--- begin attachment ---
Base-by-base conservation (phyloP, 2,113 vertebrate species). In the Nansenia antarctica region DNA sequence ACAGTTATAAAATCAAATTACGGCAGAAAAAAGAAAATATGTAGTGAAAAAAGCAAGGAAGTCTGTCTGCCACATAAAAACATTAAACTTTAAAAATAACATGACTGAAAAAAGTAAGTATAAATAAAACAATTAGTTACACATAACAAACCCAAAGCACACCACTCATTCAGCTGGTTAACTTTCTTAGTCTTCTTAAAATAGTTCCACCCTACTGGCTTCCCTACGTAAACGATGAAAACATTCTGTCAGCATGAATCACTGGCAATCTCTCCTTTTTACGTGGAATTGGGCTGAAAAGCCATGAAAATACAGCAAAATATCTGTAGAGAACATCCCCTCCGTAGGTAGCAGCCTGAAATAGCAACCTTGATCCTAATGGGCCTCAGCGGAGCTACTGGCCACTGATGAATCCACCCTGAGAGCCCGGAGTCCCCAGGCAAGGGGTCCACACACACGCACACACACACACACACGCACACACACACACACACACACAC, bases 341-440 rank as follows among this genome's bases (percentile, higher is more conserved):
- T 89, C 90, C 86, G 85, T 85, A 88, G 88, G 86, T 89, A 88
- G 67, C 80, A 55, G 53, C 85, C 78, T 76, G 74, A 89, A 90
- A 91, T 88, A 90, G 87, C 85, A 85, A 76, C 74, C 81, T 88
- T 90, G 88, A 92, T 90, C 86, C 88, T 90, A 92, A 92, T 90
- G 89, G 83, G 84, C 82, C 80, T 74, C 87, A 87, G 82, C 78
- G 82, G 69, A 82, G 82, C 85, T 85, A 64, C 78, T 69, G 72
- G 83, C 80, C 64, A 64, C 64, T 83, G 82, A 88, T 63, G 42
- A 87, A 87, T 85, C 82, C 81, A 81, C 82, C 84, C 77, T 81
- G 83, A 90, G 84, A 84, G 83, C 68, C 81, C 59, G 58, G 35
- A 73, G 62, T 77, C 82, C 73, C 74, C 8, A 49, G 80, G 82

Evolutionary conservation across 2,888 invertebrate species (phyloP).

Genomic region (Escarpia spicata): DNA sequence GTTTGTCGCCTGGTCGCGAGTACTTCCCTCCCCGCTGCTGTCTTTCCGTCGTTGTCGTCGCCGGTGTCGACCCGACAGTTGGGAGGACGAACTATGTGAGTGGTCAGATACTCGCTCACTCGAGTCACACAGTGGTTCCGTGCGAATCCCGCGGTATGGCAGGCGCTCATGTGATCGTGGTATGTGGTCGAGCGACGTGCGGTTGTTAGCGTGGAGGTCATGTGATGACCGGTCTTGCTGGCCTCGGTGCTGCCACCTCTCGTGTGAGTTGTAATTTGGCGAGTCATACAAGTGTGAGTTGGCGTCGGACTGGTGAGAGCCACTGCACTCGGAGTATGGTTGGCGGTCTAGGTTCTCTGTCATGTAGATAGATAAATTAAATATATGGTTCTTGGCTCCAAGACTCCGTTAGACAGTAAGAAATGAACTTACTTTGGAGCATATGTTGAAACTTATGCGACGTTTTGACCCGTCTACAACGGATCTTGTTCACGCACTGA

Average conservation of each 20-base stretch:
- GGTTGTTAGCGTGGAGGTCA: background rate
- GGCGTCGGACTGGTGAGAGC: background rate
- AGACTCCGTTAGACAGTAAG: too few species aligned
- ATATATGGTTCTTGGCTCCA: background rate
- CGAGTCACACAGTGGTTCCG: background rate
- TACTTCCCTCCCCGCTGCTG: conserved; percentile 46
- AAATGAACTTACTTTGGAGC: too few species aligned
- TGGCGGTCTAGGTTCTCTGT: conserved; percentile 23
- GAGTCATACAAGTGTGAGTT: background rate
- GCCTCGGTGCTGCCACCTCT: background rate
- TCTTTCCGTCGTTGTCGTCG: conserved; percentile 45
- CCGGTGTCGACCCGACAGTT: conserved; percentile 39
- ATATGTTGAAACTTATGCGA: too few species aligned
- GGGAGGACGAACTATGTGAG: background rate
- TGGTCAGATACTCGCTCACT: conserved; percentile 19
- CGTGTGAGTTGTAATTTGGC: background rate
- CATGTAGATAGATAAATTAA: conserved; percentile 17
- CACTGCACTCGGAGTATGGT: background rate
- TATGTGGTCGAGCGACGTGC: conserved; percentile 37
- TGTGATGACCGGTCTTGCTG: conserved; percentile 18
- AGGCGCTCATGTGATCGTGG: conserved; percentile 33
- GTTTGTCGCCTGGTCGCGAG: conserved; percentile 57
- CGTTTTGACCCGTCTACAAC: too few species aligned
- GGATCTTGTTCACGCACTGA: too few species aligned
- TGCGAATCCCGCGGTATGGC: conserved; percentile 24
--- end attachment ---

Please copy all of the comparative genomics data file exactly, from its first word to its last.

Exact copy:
Base-by-base conservation (phyloP, 2,113 vertebrate species). In the Nansenia antarctica region DNA sequence ACAGTTATAAAATCAAATTACGGCAGAAAAAAGAAAATATGTAGTGAAAAAAGCAAGGAAGTCTGTCTGCCACATAAAAACATTAAACTTTAAAAATAACATGACTGAAAAAAGTAAGTATAAATAAAACAATTAGTTACACATAACAAACCCAAAGCACACCACTCATTCAGCTGGTTAACTTTCTTAGTCTTCTTAAAATAGTTCCACCCTACTGGCTTCCCTACGTAAACGATGAAAACATTCTGTCAGCATGAATCACTGGCAATCTCTCCTTTTTACGTGGAATTGGGCTGAAAAGCCATGAAAATACAGCAAAATATCTGTAGAGAACATCCCCTCCGTAGGTAGCAGCCTGAAATAGCAACCTTGATCCTAATGGGCCTCAGCGGAGCTACTGGCCACTGATGAATCCACCCTGAGAGCCCGGAGTCCCCAGGCAAGGGGTCCACACACACGCACACACACACACACACGCACACACACACACACACACACAC, bases 341-440 rank as follows among this genome's bases (percentile, higher is more conserved):
- T 89, C 90, C 86, G 85, T 85, A 88, G 88, G 86, T 89, A 88
- G 67, C 80, A 55, G 53, C 85, C 78, T 76, G 74, A 89, A 90
- A 91, T 88, A 90, G 87, C 85, A 85, A 76, C 74, C 81, T 88
- T 90, G 88, A 92, T 90, C 86, C 88, T 90, A 92, A 92, T 90
- G 89, G 83, G 84, C 82, C 80, T 74, C 87, A 87, G 82, C 78
- G 82, G 69, A 82, G 82, C 85, T 85, A 64, C 78, T 69, G 72
- G 83, C 80, C 64, A 64, C 64, T 83, G 82, A 88, T 63, G 42
- A 87, A 87, T 85, C 82, C 81, A 81, C 82, C 84, C 77, T 81
- G 83, A 90, G 84, A 84, G 83, C 68, C 81, C 59, G 58, G 35
- A 73, G 62, T 77, C 82, C 73, C 74, C 8, A 49, G 80, G 82

Evolutionary conservation across 2,888 invertebrate species (phyloP).

Genomic region (Escarpia spicata): DNA sequence GTTTGTCGCCTGGTCGCGAGTACTTCCCTCCCCGCTGCTGTCTTTCCGTCGTTGTCGTCGCCGGTGTCGACCCGACAGTTGGGAGGACGAACTATGTGAGTGGTCAGATACTCGCTCACTCGAGTCACACAGTGGTTCCGTGCGAATCCCGCGGTATGGCAGGCGCTCATGTGATCGTGGTATGTGGTCGAGCGACGTGCGGTTGTTAGCGTGGAGGTCATGTGATGACCGGTCTTGCTGGCCTCGGTGCTGCCACCTCTCGTGTGAGTTGTAATTTGGCGAGTCATACAAGTGTGAGTTGGCGTCGGACTGGTGAGAGCCACTGCACTCGGAGTATGGTTGGCGGTCTAGGTTCTCTGTCATGTAGATAGATAAATTAAATATATGGTTCTTGGCTCCAAGACTCCGTTAGACAGTAAGAAATGAACTTACTTTGGAGCATATGTTGAAACTTATGCGACGTTTTGACCCGTCTACAACGGATCTTGTTCACGCACTGA

Average conservation of each 20-base stretch:
- GGTTGTTAGCGTGGAGGTCA: background rate
- GGCGTCGGACTGGTGAGAGC: background rate
- AGACTCCGTTAGACAGTAAG: too few species aligned
- ATATATGGTTCTTGGCTCCA: background rate
- CGAGTCACACAGTGGTTCCG: background rate
- TACTTCCCTCCCCGCTGCTG: conserved; percentile 46
- AAATGAACTTACTTTGGAGC: too few species aligned
- TGGCGGTCTAGGTTCTCTGT: conserved; percentile 23
- GAGTCATACAAGTGTGAGTT: background rate
- GCCTCGGTGCTGCCACCTCT: background rate
- TCTTTCCGTCGTTGTCGTCG: conserved; percentile 45
- CCGGTGTCGACCCGACAGTT: conserved; percentile 39
- ATATGTTGAAACTTATGCGA: too few species aligned
- GGGAGGACGAACTATGTGAG: background rate
- TGGTCAGATACTCGCTCACT: conserved; percentile 19
- CGTGTGAGTTGTAATTTGGC: background rate
- CATGTAGATAGATAAATTAA: conserved; percentile 17
- CACTGCACTCGGAGTATGGT: background rate
- TATGTGGTCGAGCGACGTGC: conserved; percentile 37
- TGTGATGACCGGTCTTGCTG: conserved; percentile 18
- AGGCGCTCATGTGATCGTGG: conserved; percentile 33
- GTTTGTCGCCTGGTCGCGAG: conserved; percentile 57
- CGTTTTGACCCGTCTACAAC: too few species aligned
- GGATCTTGTTCACGCACTGA: too few species aligned
- TGCGAATCCCGCGGTATGGC: conserved; percentile 24